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Lockheed Unit Unsure of Its Place in Merger : Business: CalComp workers are not panicking, but Anaheim is taking notice--it wants the company to stay.

TIMES STAFF WRITER

Though the climate was calm Tuesday at CalComp Inc., winds of change were stirring.

Employees of the Anaheim maker of computer peripherals learned that parent company Lockheed plans to merge with Martin Marietta to form a giant aerospace company, and they don’t know just how they will fit in.

“It’s kind of premature to talk about it,” CalComp spokesman Richard Stehr said. In fact, the merger agreement was hardly even a topic of conversation around the plant Tuesday.

But around town, business leaders were taking notice. With a work force of 700, CalComp is one of Anaheim’s largest employers, and its closure or relocation from the city would be a blow.

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Jeff Farano, president of the Anaheim Chamber of Commerce, said CalComp is just the kind of business the city would like to keep--a manufacturer that provides a large number of good jobs. The city would be willing to work with the parent company, he said, to ensure that CalComp stays put.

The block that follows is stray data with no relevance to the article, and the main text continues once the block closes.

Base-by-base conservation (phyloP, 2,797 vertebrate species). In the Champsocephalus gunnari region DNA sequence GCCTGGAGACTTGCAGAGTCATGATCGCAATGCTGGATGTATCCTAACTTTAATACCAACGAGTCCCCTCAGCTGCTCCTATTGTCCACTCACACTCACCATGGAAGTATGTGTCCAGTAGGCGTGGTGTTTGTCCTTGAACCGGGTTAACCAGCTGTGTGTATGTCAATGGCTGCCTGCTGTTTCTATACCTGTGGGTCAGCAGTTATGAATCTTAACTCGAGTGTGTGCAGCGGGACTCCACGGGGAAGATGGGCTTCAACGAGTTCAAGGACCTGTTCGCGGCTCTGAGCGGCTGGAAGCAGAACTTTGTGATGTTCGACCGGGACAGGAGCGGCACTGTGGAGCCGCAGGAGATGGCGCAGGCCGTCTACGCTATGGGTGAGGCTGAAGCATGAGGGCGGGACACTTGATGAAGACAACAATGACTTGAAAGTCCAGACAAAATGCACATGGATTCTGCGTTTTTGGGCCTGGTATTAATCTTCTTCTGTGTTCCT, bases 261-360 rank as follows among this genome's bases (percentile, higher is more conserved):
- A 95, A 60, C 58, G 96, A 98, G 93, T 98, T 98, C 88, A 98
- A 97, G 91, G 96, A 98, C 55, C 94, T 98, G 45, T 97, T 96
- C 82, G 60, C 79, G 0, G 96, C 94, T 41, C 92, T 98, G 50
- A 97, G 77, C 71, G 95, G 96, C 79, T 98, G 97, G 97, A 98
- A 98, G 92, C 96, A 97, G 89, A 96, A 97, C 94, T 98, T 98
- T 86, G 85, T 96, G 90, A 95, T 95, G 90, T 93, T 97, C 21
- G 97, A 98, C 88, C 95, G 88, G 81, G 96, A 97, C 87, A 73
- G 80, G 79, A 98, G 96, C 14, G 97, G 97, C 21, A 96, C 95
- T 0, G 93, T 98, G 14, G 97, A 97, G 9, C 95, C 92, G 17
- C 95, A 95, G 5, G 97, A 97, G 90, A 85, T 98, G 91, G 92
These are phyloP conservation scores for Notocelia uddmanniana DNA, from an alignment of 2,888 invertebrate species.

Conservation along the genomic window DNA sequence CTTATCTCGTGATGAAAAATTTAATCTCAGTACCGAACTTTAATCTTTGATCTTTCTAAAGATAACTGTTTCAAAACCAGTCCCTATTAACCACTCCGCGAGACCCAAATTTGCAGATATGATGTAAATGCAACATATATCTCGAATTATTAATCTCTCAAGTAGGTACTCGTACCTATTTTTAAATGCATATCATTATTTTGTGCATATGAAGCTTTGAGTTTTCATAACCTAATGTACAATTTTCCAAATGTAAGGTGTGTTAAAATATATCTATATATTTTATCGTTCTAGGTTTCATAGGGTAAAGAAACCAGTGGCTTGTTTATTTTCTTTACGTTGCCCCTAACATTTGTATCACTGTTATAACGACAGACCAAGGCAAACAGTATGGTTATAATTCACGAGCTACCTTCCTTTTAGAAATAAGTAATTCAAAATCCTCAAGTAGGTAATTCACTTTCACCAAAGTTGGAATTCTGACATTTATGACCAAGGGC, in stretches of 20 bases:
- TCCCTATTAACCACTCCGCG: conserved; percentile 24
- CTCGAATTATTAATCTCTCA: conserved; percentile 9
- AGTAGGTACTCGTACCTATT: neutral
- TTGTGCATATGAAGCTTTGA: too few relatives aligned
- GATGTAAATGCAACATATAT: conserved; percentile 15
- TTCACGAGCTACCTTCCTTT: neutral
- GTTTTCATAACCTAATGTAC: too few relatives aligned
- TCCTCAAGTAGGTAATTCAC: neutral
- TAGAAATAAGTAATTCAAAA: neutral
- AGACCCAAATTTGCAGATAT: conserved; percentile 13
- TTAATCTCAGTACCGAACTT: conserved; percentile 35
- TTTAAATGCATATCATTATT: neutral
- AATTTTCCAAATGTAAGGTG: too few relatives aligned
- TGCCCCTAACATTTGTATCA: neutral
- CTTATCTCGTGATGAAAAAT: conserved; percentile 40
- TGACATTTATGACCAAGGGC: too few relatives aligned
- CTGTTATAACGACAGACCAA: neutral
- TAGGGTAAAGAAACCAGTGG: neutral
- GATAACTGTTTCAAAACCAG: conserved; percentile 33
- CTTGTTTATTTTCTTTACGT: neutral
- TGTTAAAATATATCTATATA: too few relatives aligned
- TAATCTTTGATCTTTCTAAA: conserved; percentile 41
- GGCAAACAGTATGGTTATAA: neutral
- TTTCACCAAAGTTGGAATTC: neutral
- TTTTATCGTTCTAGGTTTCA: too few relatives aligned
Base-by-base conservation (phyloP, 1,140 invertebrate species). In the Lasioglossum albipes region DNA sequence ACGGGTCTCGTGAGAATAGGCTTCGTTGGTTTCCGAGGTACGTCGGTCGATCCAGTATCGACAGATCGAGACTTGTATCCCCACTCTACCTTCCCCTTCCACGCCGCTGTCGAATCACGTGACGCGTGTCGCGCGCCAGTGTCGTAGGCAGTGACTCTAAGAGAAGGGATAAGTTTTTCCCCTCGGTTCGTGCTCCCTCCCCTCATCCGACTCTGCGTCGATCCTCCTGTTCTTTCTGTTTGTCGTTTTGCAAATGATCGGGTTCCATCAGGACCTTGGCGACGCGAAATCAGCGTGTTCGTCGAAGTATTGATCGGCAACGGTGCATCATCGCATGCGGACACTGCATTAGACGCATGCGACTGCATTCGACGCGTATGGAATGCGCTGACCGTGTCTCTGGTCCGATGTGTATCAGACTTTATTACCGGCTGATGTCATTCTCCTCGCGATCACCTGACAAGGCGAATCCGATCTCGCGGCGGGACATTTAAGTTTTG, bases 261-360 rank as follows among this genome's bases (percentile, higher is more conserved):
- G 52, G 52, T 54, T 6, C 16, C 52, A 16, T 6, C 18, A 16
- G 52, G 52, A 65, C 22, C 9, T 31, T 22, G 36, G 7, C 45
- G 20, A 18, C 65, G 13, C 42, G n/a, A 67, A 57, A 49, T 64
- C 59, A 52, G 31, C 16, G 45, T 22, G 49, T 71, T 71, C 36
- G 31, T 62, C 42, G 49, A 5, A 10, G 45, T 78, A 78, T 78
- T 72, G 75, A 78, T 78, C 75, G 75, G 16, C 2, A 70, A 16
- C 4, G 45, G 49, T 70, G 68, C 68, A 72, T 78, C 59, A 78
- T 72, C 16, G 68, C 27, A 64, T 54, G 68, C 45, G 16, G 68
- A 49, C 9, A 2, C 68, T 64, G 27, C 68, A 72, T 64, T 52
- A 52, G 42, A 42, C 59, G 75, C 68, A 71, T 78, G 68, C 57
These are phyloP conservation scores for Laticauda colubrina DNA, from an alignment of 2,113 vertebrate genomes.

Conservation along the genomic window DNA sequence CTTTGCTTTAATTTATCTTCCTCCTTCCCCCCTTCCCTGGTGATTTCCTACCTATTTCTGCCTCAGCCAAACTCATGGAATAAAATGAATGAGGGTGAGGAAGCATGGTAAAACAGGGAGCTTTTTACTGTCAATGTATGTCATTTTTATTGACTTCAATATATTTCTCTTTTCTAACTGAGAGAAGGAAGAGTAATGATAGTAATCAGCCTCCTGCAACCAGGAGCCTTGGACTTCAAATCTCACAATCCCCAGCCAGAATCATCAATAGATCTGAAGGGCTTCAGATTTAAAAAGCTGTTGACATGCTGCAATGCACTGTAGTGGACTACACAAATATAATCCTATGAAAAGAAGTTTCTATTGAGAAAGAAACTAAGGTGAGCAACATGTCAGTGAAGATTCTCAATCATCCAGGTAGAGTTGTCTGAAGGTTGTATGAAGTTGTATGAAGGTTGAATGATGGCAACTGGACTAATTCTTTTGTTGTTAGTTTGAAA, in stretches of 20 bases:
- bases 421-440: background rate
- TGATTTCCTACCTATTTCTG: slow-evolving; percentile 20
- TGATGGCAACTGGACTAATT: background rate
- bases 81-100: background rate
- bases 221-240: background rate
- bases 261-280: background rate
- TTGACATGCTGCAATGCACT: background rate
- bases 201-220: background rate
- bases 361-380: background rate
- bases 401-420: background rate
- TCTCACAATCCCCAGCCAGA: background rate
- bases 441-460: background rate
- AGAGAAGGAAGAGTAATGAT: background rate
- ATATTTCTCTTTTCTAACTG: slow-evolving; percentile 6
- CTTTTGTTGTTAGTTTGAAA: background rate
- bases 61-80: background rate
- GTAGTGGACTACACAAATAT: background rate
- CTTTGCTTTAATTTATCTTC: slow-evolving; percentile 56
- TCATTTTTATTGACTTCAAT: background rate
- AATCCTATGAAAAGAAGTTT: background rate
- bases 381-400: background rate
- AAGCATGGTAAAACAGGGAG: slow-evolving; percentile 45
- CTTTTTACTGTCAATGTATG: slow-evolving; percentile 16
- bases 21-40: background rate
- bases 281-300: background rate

Because it is a profitable competitor in the growing market for computer graphics printers and plotters, CalComp may be insulated from economic pressures in the aerospace industry to cut back.

“Certainly not in the short term is there going to be any difference” under Lockheed Martin, as the new company would be called, Stehr said. “We operate fairly autonomously.”

Up to now, the computer peripherals business has not been hit as hard as other segments of the defense industry by budget cutbacks. It has had some reductions, though. CalComp’s work force in Anaheim is half the size it was a decade ago, Stehr said, as the company has contracted out work such as quality control that is now done by suppliers.

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Esmael Adibi, an economist at Chapman University in Orange, predicted that CalComp will stay in the Lockheed Martin fold unless it falters.

“They would love to put money in CalComp as long as they see it as the state of the art,” Adibi said.


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